“We have first, in these verses, an example of what a parent should do when he is troubled about his children.
We are told of a man in sore distress about his only son. This son was possessed by an evil spirit, and grievously tormented by him, both in body and soul.
In his distress the father makes application to our Lord Jesus Christ for relief. “Master,” he says, “I beseech Thee look upon my son: for he is mine only child.”
There are many Christian fathers and mothers at this day who are just as miserable about their children as the man of whom we are reading.
The son who was once the “desire of their eyes,” and in whom their lives were bound up, turns out a spendthrift, a profligate, and a companion of sinners.
The daughter who was once the flower of the family, and of whom they said, “This same shall be the comfort of our old age,” becomes self-willed, worldly minded, and a lover of pleasure more than a lover of God.
Their hearts are well nigh broken. The iron seems to enter into their souls. The devil appears to triumph over them, and rob them of their choicest jewels.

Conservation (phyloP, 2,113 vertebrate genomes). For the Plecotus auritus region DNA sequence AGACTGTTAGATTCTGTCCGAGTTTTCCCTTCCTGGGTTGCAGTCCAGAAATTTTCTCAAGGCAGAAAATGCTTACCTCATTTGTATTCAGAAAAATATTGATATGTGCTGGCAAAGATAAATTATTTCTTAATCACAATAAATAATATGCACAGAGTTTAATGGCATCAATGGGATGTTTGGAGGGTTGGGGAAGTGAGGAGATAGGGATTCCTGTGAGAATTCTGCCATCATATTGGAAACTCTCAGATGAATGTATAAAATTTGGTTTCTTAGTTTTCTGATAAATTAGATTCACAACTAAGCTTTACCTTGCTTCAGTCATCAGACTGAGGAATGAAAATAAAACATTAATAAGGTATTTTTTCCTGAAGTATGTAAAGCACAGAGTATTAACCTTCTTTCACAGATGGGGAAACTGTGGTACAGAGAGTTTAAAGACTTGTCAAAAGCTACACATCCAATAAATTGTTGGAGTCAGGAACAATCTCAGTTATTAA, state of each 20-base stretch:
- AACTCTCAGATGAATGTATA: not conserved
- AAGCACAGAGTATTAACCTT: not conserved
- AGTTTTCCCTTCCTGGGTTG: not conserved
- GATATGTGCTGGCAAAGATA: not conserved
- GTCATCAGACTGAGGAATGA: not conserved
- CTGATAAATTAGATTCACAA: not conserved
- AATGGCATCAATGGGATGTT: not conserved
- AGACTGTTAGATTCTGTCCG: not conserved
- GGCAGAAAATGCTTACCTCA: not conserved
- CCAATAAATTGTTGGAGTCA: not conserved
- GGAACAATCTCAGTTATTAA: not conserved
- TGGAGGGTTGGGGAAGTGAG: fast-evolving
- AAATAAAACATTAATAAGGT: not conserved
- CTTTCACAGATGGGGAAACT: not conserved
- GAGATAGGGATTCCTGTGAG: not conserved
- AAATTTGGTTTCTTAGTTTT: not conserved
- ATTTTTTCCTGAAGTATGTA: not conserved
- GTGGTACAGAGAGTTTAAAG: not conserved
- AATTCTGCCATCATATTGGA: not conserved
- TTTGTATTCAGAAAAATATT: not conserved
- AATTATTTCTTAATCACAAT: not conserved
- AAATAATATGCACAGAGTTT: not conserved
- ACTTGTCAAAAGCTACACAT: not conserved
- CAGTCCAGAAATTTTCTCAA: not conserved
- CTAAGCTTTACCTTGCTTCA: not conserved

They are ready to cry, “I shall go to the grave sorrowing. What good shall my life do to me?”
Now what should a father or mother do in a case like this?
They should do as the man before us did. They should go to Jesus in prayer, and cry to Him about their child. They should spread before that merciful Saviour the tale of their sorrows, and entreat Him to help them.
Great is the power of prayer and intercession! The child of many prayers shall seldom be cast away.
God’s time of conversion may not be ours. He may think fit to prove our faith by keeping us long waiting.
But so long as a child lives, and a parent prays, we have no right to despair about that child’s soul.”
–J.C. Ryle, Expository Thoughts on Luke (Carlisle, PA: Banner of Truth, 1858/2012), 1: 245-246. Ryle is commenting on Luke 9:37-45.
One response to ““The child of many prayers shall seldom be cast away” by J.C. Ryle”
Thank you, I very much needed to hear this.